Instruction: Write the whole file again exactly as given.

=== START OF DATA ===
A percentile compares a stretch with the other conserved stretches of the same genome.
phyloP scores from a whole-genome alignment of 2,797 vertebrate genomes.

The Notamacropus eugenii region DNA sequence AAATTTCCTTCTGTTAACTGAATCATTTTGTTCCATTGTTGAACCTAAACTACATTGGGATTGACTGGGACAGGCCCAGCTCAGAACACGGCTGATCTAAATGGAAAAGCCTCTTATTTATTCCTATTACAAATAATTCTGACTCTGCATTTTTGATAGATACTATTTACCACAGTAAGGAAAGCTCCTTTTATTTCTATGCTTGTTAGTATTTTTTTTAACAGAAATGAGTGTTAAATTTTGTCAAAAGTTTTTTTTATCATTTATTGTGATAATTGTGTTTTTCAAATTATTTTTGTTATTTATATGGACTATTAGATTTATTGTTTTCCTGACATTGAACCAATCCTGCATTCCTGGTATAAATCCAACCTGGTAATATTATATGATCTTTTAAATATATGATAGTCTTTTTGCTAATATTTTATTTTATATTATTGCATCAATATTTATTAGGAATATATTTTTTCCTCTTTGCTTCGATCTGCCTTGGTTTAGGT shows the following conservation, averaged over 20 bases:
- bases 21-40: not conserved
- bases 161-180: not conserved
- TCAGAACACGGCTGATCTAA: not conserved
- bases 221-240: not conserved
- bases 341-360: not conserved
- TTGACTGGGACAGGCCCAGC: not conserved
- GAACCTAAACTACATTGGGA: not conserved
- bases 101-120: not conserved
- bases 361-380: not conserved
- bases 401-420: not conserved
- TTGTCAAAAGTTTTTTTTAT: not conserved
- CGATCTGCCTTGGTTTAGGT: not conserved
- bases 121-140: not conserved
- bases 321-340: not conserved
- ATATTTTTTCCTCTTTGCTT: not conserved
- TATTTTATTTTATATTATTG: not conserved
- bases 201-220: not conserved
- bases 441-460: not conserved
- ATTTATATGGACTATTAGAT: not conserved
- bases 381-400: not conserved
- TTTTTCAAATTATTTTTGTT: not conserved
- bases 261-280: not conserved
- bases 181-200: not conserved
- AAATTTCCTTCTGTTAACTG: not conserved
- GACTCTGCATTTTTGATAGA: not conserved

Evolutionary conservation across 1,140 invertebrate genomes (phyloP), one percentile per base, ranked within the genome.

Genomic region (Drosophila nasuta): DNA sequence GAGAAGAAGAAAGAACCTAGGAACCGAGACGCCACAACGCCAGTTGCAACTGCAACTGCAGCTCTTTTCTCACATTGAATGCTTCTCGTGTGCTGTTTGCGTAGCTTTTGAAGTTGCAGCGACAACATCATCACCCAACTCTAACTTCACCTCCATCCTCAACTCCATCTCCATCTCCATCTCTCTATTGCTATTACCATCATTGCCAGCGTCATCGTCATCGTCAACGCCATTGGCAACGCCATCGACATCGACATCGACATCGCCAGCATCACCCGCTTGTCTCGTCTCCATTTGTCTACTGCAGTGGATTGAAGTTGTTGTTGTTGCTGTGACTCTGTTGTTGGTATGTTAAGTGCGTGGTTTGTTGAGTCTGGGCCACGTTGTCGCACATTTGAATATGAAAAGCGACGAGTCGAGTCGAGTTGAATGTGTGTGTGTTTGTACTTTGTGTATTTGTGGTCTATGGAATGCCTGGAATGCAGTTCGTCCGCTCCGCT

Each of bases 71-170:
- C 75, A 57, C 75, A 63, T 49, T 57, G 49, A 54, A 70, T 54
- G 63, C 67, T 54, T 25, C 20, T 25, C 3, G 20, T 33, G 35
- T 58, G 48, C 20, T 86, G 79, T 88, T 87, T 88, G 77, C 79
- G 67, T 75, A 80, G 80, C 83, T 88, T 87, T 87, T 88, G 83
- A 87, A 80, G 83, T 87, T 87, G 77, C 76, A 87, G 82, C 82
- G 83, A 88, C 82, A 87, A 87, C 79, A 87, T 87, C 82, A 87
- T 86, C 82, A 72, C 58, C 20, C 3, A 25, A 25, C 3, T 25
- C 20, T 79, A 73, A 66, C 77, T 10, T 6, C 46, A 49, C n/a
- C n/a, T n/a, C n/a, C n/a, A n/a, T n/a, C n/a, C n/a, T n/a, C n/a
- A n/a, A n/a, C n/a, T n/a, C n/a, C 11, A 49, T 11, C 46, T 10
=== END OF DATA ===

A percentile compares a stretch with the other conserved stretches of the same genome.
phyloP scores from a whole-genome alignment of 2,797 vertebrate genomes.

The Notamacropus eugenii region DNA sequence AAATTTCCTTCTGTTAACTGAATCATTTTGTTCCATTGTTGAACCTAAACTACATTGGGATTGACTGGGACAGGCCCAGCTCAGAACACGGCTGATCTAAATGGAAAAGCCTCTTATTTATTCCTATTACAAATAATTCTGACTCTGCATTTTTGATAGATACTATTTACCACAGTAAGGAAAGCTCCTTTTATTTCTATGCTTGTTAGTATTTTTTTTAACAGAAATGAGTGTTAAATTTTGTCAAAAGTTTTTTTTATCATTTATTGTGATAATTGTGTTTTTCAAATTATTTTTGTTATTTATATGGACTATTAGATTTATTGTTTTCCTGACATTGAACCAATCCTGCATTCCTGGTATAAATCCAACCTGGTAATATTATATGATCTTTTAAATATATGATAGTCTTTTTGCTAATATTTTATTTTATATTATTGCATCAATATTTATTAGGAATATATTTTTTCCTCTTTGCTTCGATCTGCCTTGGTTTAGGT shows the following conservation, averaged over 20 bases:
- bases 21-40: not conserved
- bases 161-180: not conserved
- TCAGAACACGGCTGATCTAA: not conserved
- bases 221-240: not conserved
- bases 341-360: not conserved
- TTGACTGGGACAGGCCCAGC: not conserved
- GAACCTAAACTACATTGGGA: not conserved
- bases 101-120: not conserved
- bases 361-380: not conserved
- bases 401-420: not conserved
- TTGTCAAAAGTTTTTTTTAT: not conserved
- CGATCTGCCTTGGTTTAGGT: not conserved
- bases 121-140: not conserved
- bases 321-340: not conserved
- ATATTTTTTCCTCTTTGCTT: not conserved
- TATTTTATTTTATATTATTG: not conserved
- bases 201-220: not conserved
- bases 441-460: not conserved
- ATTTATATGGACTATTAGAT: not conserved
- bases 381-400: not conserved
- TTTTTCAAATTATTTTTGTT: not conserved
- bases 261-280: not conserved
- bases 181-200: not conserved
- AAATTTCCTTCTGTTAACTG: not conserved
- GACTCTGCATTTTTGATAGA: not conserved

Evolutionary conservation across 1,140 invertebrate genomes (phyloP), one percentile per base, ranked within the genome.

Genomic region (Drosophila nasuta): DNA sequence GAGAAGAAGAAAGAACCTAGGAACCGAGACGCCACAACGCCAGTTGCAACTGCAACTGCAGCTCTTTTCTCACATTGAATGCTTCTCGTGTGCTGTTTGCGTAGCTTTTGAAGTTGCAGCGACAACATCATCACCCAACTCTAACTTCACCTCCATCCTCAACTCCATCTCCATCTCCATCTCTCTATTGCTATTACCATCATTGCCAGCGTCATCGTCATCGTCAACGCCATTGGCAACGCCATCGACATCGACATCGACATCGCCAGCATCACCCGCTTGTCTCGTCTCCATTTGTCTACTGCAGTGGATTGAAGTTGTTGTTGTTGCTGTGACTCTGTTGTTGGTATGTTAAGTGCGTGGTTTGTTGAGTCTGGGCCACGTTGTCGCACATTTGAATATGAAAAGCGACGAGTCGAGTCGAGTTGAATGTGTGTGTGTTTGTACTTTGTGTATTTGTGGTCTATGGAATGCCTGGAATGCAGTTCGTCCGCTCCGCT

Each of bases 71-170:
- C 75, A 57, C 75, A 63, T 49, T 57, G 49, A 54, A 70, T 54
- G 63, C 67, T 54, T 25, C 20, T 25, C 3, G 20, T 33, G 35
- T 58, G 48, C 20, T 86, G 79, T 88, T 87, T 88, G 77, C 79
- G 67, T 75, A 80, G 80, C 83, T 88, T 87, T 87, T 88, G 83
- A 87, A 80, G 83, T 87, T 87, G 77, C 76, A 87, G 82, C 82
- G 83, A 88, C 82, A 87, A 87, C 79, A 87, T 87, C 82, A 87
- T 86, C 82, A 72, C 58, C 20, C 3, A 25, A 25, C 3, T 25
- C 20, T 79, A 73, A 66, C 77, T 10, T 6, C 46, A 49, C n/a
- C n/a, T n/a, C n/a, C n/a, A n/a, T n/a, C n/a, C n/a, T n/a, C n/a
- A n/a, A n/a, C n/a, T n/a, C n/a, C 11, A 49, T 11, C 46, T 10